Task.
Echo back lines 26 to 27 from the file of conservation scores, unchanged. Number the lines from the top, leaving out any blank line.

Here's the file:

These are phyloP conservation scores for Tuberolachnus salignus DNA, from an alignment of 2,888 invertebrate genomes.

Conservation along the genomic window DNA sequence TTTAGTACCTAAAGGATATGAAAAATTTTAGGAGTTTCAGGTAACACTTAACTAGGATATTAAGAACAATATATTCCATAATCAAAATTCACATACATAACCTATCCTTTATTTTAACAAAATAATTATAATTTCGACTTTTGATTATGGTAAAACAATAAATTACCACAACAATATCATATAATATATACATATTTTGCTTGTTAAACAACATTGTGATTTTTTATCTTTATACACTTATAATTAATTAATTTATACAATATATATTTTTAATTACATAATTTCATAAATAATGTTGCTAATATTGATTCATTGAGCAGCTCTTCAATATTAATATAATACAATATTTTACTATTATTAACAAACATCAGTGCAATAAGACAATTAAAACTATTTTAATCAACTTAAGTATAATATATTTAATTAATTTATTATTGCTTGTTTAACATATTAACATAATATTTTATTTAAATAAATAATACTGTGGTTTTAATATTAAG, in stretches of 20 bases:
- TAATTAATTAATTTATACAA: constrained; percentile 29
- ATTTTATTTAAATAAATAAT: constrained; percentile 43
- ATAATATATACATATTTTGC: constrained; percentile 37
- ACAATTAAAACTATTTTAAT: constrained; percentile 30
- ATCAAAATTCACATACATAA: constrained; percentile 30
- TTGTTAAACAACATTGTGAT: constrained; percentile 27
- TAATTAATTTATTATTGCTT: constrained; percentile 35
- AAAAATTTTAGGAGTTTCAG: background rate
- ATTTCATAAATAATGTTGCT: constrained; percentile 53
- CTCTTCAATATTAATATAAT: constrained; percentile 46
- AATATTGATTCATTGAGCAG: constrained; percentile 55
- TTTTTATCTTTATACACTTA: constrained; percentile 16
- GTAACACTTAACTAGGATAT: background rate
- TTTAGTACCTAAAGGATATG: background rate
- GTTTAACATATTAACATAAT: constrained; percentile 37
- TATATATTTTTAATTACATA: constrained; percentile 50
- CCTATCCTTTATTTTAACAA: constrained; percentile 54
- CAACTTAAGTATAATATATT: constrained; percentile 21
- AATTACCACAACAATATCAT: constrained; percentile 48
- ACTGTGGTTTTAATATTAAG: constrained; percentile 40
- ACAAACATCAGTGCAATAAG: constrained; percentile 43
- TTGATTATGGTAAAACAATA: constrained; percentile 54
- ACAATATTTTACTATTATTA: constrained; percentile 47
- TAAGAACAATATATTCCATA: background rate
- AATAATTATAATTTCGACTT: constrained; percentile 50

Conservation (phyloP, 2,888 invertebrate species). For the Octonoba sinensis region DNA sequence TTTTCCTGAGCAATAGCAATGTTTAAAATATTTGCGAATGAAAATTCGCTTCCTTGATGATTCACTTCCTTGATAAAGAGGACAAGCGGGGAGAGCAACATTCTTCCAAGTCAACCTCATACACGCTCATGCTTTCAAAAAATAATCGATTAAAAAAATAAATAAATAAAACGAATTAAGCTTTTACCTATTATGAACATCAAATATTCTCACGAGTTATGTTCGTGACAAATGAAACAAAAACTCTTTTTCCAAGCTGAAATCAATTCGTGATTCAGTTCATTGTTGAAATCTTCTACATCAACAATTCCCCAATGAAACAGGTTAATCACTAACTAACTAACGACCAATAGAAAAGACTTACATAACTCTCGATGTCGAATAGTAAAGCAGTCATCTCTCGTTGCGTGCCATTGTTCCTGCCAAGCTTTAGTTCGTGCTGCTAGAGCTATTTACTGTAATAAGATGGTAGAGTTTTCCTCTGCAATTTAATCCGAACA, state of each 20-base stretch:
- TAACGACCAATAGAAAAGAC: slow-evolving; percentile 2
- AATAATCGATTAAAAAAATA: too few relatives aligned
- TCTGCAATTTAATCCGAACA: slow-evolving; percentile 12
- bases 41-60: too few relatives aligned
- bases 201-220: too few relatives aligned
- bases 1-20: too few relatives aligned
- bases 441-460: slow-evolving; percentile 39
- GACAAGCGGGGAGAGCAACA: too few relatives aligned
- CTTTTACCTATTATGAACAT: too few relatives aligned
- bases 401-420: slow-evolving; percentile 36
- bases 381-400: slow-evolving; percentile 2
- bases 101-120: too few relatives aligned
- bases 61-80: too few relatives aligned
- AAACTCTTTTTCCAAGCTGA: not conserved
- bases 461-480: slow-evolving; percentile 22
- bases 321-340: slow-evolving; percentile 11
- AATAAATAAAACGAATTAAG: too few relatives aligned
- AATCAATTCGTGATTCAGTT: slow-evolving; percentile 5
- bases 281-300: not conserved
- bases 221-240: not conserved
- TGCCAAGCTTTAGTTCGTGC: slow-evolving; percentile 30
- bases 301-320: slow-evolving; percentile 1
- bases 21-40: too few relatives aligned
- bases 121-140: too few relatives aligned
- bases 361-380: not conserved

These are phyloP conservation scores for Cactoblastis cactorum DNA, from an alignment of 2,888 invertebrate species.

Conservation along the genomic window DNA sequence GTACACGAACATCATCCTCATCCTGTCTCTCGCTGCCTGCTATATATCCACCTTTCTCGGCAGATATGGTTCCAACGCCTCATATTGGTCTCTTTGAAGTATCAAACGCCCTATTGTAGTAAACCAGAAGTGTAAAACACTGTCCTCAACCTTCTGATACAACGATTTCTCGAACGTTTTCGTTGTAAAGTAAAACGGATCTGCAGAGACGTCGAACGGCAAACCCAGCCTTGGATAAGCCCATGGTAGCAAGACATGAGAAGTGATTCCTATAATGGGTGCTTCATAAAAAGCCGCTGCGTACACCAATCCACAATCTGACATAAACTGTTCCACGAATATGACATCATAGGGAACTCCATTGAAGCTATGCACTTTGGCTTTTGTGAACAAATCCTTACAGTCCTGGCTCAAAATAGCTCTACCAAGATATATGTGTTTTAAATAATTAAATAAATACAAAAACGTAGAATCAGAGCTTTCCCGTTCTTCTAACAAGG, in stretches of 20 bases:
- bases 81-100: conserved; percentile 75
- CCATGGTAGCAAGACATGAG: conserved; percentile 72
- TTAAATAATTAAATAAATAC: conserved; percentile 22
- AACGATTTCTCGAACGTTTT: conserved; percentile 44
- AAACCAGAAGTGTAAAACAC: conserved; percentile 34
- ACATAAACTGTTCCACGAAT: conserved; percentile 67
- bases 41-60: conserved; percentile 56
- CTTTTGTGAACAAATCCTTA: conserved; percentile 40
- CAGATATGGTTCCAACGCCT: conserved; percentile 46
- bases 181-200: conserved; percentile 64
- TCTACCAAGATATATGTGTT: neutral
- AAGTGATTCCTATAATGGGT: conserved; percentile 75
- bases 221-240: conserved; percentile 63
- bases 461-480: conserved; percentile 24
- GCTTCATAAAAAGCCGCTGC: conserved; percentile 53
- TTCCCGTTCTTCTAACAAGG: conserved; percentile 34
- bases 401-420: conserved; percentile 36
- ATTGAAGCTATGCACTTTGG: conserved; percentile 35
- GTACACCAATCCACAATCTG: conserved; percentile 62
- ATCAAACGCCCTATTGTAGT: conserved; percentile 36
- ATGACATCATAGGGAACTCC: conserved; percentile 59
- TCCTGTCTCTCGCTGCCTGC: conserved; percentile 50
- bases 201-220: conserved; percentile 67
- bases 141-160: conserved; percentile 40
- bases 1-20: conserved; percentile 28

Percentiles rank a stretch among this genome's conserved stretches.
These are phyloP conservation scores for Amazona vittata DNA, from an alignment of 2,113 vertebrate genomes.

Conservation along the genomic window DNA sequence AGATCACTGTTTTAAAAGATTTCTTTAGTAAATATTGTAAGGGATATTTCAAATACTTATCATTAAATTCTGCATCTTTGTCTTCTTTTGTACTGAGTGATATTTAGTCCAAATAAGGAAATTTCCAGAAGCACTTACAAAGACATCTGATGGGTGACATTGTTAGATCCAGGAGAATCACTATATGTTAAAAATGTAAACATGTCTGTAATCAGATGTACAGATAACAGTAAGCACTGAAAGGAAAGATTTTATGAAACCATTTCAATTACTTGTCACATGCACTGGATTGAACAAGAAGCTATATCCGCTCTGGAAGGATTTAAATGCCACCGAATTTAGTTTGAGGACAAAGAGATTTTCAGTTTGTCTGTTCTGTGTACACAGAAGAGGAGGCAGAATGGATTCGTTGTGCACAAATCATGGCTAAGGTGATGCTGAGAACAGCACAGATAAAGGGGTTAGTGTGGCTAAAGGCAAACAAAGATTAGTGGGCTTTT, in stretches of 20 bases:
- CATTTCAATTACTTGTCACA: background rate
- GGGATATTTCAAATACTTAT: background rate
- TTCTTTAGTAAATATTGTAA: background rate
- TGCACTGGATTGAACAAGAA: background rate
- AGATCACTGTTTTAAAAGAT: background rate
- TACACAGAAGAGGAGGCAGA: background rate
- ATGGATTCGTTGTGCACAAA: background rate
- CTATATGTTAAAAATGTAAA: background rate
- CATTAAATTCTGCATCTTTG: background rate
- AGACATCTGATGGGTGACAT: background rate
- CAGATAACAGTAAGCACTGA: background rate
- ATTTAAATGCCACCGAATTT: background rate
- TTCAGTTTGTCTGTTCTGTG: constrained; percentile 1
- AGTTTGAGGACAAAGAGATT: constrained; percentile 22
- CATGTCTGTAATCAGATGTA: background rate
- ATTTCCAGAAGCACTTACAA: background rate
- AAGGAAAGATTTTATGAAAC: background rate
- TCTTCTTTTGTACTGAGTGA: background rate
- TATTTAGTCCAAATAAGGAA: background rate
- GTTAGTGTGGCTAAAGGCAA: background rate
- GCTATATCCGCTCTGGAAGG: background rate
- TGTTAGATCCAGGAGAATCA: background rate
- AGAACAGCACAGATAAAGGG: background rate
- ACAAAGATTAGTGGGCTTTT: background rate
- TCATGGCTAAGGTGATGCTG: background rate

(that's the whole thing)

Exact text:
- TAAGAACAATATATTCCATA: background rate
- AATAATTATAATTTCGACTT: constrained; percentile 50